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Surnames - The Science

UPDATED APRIL 2020. Approximately 66% of the present population of the Island of Ireland are descendants of ‘Native Irish Gaels' who were themselves a fusion of prehistoric and Celtic peoples who occupied the Island virtually uninterrupted until the Vikings arrived in 795 AD.

Analysis of Sullivan SurnameMedieval Irish society was intensely hierarchical, where status mattered, and where clear distinctions were drawn between Kings, Cleric, Poets and the free and un-free. It mattered who you were in early Irish society! It is no coincidence that Ireland  was the first European Country to adopt (from about 800 AD onwards) paternally inherited surnames, which were typically denoted by either 'Mac’ or 'O' meaning ‘son of’ or ‘grandson of' respectively. Surnames of this nature were a form of genealogy. They immediately informed strangers as to where you were from, and to whom your allegiances lay. These surnames are different from English surnames which typically denoted a persons profession e.g. Smith, Forrester, and Taylor, or where they lived or originated from e.g. Townsend, Hill, and York.

Even more amazing is that scientific research has revealed that most (if not all) of the estimated 1,500 distinct Irish Clans had a single founding male ancestor, that's 1,500 'Adams.' Analysis of McGuinness SurnameFor example, research has shown that the surnames ‘Sullivan’ and ‘Ryan’ both have a single founding Ancestor, and that both those surnames are associated with a single geographical location. Scientific research has shown that after 1,200 years there is a 50% chance that each male is directly descended from their founding surname-Adam. Analysis of Donohoe SurnameThe other 50% of males have acquired their surname through 'non-paternal' events (adoption/maternal transfer of a surname) that have occurred since their surname first appeared. However, some surnames are derived from common personal names which means that there were more than one surname-Adam for most surnames. For example, the Surname ‘McGuinness’ had at least 2 founding Adams which corresponds to 2 distinct Clans found geographically quite far apart. The Surname ‘Donohoe’ has at least 3 founding Adams representing at least 3 quite distinct clans found in separate parts of Ireland.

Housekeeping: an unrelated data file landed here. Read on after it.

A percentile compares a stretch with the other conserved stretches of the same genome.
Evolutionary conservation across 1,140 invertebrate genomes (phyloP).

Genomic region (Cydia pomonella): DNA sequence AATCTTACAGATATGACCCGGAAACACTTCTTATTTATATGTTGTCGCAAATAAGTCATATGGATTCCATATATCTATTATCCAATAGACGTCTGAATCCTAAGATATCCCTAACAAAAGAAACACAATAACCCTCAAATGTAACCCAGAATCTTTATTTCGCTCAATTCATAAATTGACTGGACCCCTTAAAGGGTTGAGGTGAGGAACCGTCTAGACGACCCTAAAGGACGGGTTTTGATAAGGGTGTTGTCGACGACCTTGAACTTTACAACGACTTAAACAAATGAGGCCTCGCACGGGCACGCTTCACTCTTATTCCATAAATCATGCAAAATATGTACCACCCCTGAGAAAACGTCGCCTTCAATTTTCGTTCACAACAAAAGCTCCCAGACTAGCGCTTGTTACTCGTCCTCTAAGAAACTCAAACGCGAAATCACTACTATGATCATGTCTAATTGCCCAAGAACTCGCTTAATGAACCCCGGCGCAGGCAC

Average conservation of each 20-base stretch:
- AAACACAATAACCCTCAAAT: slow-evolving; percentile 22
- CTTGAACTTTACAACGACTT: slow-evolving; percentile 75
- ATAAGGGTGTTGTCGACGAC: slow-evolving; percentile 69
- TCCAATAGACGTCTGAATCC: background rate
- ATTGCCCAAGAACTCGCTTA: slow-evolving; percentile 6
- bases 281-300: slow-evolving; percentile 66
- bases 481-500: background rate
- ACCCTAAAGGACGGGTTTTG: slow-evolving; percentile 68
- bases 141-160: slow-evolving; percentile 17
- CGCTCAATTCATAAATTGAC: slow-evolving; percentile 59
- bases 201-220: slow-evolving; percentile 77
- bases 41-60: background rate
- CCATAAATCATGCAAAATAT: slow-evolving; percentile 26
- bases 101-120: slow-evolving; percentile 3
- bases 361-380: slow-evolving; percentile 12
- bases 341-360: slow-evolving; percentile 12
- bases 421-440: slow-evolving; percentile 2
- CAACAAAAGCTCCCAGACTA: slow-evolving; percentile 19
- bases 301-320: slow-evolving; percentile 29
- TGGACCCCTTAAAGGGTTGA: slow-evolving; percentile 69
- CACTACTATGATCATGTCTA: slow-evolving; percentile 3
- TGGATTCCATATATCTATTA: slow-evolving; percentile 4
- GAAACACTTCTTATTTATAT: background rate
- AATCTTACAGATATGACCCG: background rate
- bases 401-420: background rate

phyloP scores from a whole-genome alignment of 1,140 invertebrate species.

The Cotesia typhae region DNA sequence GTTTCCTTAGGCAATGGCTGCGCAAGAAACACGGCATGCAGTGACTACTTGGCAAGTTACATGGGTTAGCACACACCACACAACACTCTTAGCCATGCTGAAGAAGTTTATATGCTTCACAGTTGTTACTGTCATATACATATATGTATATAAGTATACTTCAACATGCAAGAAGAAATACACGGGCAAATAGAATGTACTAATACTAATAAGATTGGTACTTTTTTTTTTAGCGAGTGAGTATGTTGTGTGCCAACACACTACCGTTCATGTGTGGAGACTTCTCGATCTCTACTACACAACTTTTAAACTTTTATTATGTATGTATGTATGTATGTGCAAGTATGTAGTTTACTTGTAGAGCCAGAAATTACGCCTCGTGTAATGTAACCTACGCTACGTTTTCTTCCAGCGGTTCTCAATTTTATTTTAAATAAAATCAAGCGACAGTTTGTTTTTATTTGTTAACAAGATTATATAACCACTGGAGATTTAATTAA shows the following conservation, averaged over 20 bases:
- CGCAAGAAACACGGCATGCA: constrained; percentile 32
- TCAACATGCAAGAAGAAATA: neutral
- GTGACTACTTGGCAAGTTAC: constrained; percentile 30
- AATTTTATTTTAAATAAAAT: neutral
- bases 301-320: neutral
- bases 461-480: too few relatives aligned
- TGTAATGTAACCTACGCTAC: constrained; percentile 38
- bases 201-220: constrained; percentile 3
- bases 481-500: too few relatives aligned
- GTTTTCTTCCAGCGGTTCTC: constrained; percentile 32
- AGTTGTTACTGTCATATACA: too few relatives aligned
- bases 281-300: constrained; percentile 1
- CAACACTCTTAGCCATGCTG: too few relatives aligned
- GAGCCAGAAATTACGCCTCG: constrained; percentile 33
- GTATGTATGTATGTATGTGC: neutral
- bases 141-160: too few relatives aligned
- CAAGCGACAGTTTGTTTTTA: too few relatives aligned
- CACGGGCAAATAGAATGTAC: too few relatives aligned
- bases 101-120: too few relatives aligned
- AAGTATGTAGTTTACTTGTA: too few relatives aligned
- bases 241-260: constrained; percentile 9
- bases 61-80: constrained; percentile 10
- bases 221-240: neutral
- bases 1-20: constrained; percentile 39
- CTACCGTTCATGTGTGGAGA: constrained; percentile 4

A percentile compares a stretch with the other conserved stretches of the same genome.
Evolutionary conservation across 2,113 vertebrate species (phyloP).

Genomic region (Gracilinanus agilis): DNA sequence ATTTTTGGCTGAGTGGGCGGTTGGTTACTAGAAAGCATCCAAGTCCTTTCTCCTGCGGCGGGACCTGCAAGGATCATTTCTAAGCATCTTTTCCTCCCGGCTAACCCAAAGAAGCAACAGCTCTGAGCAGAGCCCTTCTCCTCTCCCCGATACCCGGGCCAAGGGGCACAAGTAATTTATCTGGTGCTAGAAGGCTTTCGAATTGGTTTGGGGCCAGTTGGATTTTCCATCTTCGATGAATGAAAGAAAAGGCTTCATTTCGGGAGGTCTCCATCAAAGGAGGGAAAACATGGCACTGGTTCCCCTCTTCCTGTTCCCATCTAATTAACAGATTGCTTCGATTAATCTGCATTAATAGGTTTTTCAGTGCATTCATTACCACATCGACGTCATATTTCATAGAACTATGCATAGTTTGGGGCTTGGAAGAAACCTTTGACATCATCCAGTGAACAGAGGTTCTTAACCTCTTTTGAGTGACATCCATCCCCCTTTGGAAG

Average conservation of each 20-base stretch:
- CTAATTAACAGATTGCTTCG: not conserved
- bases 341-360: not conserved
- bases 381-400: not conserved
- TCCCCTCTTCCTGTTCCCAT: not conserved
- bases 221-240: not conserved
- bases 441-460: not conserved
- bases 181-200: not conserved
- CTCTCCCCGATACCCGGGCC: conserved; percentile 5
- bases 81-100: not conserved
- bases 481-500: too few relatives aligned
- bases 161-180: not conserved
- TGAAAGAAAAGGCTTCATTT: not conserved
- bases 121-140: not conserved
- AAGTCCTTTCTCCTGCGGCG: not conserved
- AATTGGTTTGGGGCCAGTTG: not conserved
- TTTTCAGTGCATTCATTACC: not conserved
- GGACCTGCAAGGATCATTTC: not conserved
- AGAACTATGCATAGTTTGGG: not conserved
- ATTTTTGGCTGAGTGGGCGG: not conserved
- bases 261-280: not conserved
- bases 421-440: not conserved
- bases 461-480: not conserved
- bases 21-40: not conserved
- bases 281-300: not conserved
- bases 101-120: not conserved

If you have taken a commercial ancestral Y-DNA test, and you have received your results detailing many dozens of unfamiliar surnames of people with whom you share a common male ancestor, you may well (like me) have asked yourself; 'How can I match males with different surname?' The answer is quite simple. Those surnames are a snapshot of your male ancestors relatives and neighbours from about 1,000 years ago (the approximate time when surnames were first used). For example, my own closest genetic matches are with people named 'Bowe/Bowes,' ‘Carroll,’ 'Flanagan,' 'Purcell' and ‘Dooley.’ When one plots where those surnames occur together with many other surnames that appears as Y-DNA matches are in County Laois in Ireland. County Laois is where my ancestor was living when he first took his surname. Put simply, although my founding-Adam ancestor took the surname 'Bowe,' his distant relatives who lived close by, took the surnames Carroll, Flanagan, Purcell and Dooley.' Hence, Irish Origenes can examine the surnames revealed in your Y-DNA test and pinpoint where in Ireland your Adam lived. If your ancestors were there 1,000 years ago, they were probably there for 100’s if not 1,000’s of years before that and their descendants (and your distant relatives) still live there today. 

Anybody interested in the Science of Surnames should read:

Using Y Chromosome DNA testing to Pinpoint a Genetic Homeland. Dr Tyrone Bowes 2013 (click here to download).

A Y-chromosome signature of hegemony in Gaelic Ireland. Moore LT, McEvoy B, Cape E, Simms K, Bradley DG. Am J Hum Genet. 2006 Feb;78(2):334-8.

The scale and nature of Viking settlement in Ireland from Y-chromosome admixture analysis. McEvoy B, Brady C, Moore LT, Bradley DG. Eur J Hum Genet. 2006 Dec;14(12):1288-94.

Y-chromosomes and the extent of patrilineal ancestry in Irish surnames. McEvoy B, Bradley DG. Hum Genet. 2006 Mar;119(1-2):212-9.

In the name of the father: surnames and genetics. Jobling MA.Trends Genet. 2001 Jun;17(6):353-7.

Y-chromosome variation and Irish origins. Hill EW, Jobling MA, Bradley DG. Nature. 2000 Mar 23;404(6776):351-2.

English Origenes

Scottish Origenes